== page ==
Take the 2-minute tour ×
Stack Overflow is a question and answer site for professional and enthusiast programmers. It's 100% free.

I have a web part that is installed using a feature. This web part has a css file that is deployed and I need to tweak it, but can't find it anywhere. I suspect it might be in the SQL Server DB. So how can I find it, edit it and see changes on the fly? Thanks.

share|improve this question

2 Answers 2

up vote 2 down vote accepted

If you want to trace where the .CSS file is located, you have a coupl of options. You can use the IE developer toolbar. If you have Internet Explore version 8, you already have it.

Press F12 to open the tool bar. Press CTRL+B and use the mouse to locate and find the element you are interested in.

Select the CSS tab in the left toolbar and locate the CSS file in the dropdown box, or the "Trace styles" on the right hand side and see which CSS file is the base for the style.

The IE developer tool bar also lets you change CSS parameters on the fly so you can see how the result will be directly when you edit them.

share|improve this answer
Thanks! The file has been residing in "C:\PROGRAM FILES\COMMON FILES\MICROSOFT SHARED\WEB SERVER EXTENSIONS\WPRESOURCES\ –  Alex Jenter Oct 3 '09 at 18:28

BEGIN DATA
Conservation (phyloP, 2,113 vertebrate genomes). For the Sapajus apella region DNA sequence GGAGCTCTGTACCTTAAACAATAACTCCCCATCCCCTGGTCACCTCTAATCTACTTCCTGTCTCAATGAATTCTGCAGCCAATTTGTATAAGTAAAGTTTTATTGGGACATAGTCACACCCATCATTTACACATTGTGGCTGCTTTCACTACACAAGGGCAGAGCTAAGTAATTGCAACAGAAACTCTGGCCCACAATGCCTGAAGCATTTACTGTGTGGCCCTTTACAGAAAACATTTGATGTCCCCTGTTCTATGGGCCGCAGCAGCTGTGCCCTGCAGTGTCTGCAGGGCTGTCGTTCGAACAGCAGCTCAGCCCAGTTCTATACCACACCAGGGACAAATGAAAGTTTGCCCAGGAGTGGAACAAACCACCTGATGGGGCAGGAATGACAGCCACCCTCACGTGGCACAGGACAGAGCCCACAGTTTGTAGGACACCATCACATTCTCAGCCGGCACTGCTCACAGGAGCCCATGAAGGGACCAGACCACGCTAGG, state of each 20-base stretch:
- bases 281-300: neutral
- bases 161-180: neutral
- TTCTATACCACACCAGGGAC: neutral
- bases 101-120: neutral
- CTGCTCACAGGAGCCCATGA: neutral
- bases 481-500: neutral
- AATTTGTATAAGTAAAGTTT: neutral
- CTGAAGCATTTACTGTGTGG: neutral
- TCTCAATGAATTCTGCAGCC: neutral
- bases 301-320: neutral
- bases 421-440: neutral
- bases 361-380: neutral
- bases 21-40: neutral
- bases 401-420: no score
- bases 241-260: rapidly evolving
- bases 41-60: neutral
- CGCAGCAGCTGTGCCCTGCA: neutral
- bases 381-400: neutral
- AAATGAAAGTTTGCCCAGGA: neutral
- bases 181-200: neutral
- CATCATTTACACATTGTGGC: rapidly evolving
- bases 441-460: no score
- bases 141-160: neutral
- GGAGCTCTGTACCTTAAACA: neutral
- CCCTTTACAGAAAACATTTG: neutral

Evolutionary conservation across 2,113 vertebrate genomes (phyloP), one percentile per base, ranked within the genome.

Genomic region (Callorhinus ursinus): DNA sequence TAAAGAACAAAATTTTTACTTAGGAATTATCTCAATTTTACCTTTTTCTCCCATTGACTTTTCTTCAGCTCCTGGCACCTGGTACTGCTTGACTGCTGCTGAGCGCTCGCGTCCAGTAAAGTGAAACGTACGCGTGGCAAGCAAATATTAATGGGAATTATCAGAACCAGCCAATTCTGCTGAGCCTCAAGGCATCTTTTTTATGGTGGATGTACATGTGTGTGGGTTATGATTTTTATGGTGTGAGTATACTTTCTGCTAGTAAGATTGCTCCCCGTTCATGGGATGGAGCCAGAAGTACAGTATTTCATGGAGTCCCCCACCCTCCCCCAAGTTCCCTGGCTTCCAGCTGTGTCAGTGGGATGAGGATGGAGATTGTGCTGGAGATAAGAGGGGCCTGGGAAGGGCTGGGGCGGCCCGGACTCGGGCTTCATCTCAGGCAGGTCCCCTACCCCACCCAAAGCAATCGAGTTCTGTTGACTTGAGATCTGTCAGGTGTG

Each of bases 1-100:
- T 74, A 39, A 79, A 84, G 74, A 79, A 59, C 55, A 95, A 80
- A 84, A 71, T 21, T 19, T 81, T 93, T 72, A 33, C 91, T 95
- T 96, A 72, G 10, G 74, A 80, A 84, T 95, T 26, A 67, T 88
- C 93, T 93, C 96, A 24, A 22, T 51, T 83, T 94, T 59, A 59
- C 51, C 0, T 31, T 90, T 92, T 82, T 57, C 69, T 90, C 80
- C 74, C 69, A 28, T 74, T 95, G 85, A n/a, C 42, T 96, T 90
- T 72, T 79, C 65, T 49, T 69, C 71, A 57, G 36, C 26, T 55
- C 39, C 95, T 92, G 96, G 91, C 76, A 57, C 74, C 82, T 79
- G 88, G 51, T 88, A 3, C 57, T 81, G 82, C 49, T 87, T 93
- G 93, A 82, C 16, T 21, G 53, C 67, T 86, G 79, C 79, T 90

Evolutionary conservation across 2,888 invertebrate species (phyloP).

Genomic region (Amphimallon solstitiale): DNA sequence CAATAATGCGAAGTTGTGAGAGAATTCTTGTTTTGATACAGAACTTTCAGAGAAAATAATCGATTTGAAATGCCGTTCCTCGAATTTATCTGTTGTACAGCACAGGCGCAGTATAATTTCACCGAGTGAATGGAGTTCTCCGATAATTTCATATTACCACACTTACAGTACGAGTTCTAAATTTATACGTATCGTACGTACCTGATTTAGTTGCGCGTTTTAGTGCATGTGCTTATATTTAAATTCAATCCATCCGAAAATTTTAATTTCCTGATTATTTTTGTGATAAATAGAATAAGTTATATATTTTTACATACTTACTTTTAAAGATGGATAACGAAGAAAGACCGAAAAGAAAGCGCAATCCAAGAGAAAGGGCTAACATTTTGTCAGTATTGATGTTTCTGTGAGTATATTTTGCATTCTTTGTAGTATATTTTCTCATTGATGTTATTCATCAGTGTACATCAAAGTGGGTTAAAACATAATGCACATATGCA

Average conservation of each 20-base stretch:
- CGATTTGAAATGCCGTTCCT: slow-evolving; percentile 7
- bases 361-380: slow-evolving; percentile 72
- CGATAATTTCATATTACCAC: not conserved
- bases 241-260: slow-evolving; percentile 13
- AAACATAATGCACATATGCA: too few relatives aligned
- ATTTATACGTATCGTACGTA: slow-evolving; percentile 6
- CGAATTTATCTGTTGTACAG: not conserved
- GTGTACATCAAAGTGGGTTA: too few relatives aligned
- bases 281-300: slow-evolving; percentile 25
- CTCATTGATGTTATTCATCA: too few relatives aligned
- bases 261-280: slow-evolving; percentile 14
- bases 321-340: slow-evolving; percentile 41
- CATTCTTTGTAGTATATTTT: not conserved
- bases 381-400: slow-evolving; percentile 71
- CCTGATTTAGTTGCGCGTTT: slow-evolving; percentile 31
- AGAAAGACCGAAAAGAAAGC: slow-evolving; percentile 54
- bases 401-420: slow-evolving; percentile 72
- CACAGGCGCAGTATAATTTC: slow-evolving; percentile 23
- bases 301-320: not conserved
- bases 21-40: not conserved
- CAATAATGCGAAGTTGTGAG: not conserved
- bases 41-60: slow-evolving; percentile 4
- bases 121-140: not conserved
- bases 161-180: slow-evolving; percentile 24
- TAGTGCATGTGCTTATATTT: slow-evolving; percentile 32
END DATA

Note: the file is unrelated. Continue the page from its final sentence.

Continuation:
Great. But you must understand that the best way is to edit the actual feature/solution package instead, because if you edit the file, it will be overwritten when the feature is uninstalled/re-installed. –  Magnus Oct 3 '09 at 18:44
Yes sure I understand that! But I want to see changes immediately for incremental development. Later I'll put the css into the solution package. –  Alex Jenter Oct 5 '09 at 13:39

JavaScript will allow you to change styles and CSS on the fly. AFIK this is the only way to do it at runtime. I would recommend using a lib like JQuery to make it less painful and to leverage existing code.

share|improve this answer
Thanks for the advice, but I really meant a bit different task. I'll try to phrase the question better next time) –  Alex Jenter Oct 5 '09 at 13:42

Your Answer


By posting your answer, you agree to the privacy policy and terms of service.

Not the answer you're looking for? Browse other questions tagged or ask your own question.